Last weekend, ferocious winds blew in a taste of winter. Bright and sunny with cold gusts that turned the leaves inside out and off their branches. I took my cue to get my winter nest ready and washed and aired flannel sheets and heavy blankets, letting them flap dry in the crazy wind.
A week later it’s summer again and I sit on my porch in shirtsleeves watching two red- headed woodpeckers follow each other back and forth between the trees. I am reminded there is a bright side to bare branches: the birds! Winter is prime bird watching time.
A drama unfolds between these two birds – one is noisily berating the other who ignoring the complaints without a peep, focuses on worrying the bark. And now a jay has announced himself with a shriek. He lands in the bird bath, eyes the empty feeders and leaves wanting no part of the fracas.
They’re still at it. If they were weaving a web as they flew between the trees, it would be impassable by now – they have passed back and forth between the trees so often.
The aggressive one just attacked the other, falling with a thud onto the lawn beside me. “Whoa! Easy guys!” I called out as if breaking up a schoolyard fight. Another bird – a catbird briefly lands and after noisy commentary, flees the scene. What’s wrong with them? It’s not mating season – maybe it’s time to claim their winter home. I have prime bird real estate in a good size stump snug up against another tree.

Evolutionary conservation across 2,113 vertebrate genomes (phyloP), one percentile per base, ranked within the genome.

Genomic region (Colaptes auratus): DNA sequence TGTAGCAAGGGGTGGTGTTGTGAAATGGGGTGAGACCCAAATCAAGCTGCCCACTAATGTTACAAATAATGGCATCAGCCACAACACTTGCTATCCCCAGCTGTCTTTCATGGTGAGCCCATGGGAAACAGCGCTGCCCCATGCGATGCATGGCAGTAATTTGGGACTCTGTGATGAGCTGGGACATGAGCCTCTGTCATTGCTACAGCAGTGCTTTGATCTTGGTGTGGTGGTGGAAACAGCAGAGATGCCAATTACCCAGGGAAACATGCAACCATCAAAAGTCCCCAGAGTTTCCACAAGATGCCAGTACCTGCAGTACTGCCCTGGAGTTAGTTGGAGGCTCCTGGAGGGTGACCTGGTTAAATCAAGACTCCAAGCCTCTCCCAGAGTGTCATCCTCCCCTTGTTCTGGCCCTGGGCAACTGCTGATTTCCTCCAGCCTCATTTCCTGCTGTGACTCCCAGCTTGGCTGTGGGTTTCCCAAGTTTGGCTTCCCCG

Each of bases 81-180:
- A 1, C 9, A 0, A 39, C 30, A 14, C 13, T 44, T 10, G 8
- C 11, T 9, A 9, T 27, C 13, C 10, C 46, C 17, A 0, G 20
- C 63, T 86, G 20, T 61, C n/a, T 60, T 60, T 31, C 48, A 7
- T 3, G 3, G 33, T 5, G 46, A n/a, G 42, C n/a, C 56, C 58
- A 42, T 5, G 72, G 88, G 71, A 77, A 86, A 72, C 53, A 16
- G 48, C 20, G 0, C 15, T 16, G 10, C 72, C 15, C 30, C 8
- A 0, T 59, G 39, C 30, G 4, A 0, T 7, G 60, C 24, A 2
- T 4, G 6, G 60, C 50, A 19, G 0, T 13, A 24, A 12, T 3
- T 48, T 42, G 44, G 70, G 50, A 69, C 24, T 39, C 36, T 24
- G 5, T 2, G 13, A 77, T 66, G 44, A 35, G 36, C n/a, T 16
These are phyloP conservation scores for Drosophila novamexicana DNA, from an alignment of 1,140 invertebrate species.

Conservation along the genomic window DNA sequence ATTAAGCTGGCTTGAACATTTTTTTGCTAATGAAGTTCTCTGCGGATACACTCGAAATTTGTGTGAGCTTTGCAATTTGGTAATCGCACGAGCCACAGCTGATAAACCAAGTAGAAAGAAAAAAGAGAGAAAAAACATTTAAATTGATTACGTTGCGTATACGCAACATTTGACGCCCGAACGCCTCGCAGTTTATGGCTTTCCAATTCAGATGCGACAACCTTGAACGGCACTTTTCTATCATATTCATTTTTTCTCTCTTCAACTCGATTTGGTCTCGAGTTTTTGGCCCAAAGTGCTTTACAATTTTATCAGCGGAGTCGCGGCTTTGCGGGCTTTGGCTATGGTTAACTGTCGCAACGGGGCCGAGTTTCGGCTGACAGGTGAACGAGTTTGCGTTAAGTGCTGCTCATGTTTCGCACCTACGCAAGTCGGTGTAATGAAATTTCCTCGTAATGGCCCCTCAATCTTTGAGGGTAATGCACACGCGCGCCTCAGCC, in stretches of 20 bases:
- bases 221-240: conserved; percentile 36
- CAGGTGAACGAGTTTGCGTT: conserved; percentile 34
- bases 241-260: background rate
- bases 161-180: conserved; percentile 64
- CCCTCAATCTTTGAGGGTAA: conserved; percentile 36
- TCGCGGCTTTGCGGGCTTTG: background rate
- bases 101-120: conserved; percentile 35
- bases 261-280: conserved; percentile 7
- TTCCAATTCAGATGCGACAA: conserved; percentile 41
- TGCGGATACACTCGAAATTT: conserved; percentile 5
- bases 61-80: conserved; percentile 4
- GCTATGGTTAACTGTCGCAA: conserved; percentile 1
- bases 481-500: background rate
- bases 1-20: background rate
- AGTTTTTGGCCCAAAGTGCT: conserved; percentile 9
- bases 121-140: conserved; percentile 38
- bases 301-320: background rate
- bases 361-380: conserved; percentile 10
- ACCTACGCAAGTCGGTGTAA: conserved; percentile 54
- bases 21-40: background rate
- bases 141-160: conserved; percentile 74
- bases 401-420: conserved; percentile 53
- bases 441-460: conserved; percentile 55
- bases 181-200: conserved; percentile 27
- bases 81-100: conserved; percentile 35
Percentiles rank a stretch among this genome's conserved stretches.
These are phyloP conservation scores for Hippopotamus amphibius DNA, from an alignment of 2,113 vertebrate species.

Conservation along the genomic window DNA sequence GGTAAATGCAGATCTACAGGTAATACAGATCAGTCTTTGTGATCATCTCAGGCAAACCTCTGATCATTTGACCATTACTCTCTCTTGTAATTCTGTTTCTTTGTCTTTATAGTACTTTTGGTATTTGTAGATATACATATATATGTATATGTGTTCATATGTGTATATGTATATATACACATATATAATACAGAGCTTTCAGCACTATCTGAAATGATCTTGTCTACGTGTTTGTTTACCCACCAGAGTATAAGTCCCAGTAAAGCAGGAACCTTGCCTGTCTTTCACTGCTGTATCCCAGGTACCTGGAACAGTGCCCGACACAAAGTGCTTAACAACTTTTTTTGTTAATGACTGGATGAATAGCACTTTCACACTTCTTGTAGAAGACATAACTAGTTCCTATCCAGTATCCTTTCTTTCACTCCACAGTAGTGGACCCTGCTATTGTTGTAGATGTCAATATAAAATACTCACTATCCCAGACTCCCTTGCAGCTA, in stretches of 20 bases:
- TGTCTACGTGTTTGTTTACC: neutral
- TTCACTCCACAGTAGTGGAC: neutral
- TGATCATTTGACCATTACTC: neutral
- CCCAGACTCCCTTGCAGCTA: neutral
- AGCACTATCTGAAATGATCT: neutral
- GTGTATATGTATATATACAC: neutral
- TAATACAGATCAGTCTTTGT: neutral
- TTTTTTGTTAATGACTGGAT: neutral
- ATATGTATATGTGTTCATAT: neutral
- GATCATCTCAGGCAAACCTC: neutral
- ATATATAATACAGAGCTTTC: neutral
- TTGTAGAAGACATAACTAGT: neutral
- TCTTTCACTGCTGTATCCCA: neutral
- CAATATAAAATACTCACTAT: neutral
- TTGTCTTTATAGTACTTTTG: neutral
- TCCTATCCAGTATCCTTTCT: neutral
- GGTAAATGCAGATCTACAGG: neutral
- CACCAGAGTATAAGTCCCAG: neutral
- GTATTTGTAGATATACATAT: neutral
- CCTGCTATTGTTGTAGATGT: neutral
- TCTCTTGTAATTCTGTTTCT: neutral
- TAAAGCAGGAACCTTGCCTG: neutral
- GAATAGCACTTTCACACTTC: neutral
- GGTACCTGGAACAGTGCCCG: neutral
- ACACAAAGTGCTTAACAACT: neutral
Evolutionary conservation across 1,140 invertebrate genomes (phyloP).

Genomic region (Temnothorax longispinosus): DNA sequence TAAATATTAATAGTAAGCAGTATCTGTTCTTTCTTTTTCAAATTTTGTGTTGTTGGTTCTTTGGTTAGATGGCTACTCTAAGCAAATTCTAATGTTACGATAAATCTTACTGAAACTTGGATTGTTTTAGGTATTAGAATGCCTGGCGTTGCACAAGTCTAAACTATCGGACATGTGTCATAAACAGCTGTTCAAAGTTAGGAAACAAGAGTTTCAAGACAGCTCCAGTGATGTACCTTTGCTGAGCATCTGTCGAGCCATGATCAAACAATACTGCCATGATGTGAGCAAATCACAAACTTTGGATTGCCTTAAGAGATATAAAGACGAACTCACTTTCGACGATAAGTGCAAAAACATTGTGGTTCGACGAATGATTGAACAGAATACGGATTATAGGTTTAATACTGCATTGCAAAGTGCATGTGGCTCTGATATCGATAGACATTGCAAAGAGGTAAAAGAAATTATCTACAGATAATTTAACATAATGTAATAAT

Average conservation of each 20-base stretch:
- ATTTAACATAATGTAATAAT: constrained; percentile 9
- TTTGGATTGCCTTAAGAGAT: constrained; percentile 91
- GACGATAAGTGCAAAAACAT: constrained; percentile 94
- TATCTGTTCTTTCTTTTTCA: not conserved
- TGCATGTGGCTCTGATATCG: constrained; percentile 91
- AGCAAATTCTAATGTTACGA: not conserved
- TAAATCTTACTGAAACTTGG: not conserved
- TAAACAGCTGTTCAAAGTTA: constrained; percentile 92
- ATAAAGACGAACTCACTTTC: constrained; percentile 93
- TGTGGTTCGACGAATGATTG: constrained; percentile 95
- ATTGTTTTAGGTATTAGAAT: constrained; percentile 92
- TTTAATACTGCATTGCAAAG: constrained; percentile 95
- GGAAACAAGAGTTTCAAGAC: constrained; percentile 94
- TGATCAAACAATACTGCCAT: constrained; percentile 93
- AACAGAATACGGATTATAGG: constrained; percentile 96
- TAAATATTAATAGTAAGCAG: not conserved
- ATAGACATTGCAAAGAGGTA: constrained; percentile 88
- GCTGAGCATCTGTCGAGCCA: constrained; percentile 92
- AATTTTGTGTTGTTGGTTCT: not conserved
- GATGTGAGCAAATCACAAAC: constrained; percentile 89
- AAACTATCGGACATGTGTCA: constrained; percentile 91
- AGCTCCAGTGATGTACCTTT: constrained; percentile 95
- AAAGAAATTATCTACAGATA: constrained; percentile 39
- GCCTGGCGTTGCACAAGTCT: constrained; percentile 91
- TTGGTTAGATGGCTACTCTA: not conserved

My bird show just took a dramatic turn with the sound of heavy flapping wings – I look up just in time to catch a large hawk or falcon chased by a smaller bird. I did not see if the bird of prey had scored a meal but I’d wager the scrappy bird chasing him will not be lunch.
This is what I miss when I leave here every day to go to work. If I won the lottery, I’d be content to report to you on nature’s news from out my window or from my porch and at the end of the day, I’d feel satisfied. Well, I’d punctuate this with walks and beach romps with the dog I would get.
I love observing the buzz of nature. The busy efforts of creatures and plants to survive and thrive on this magnificent earth. I am content to watch the birds and fattening squirrels on my tiny patch of land within earshot of the highway to New York City less than an hour away. An hour or two with this world on my doorstep is enough to bring me back to some essence of life well beyond the hamster-wheel that can be my life: my job, paying bills and worrying about this depressing election. I find peace in paying attention to the feel of the air, the smell of the seasons and the quarrels of birds.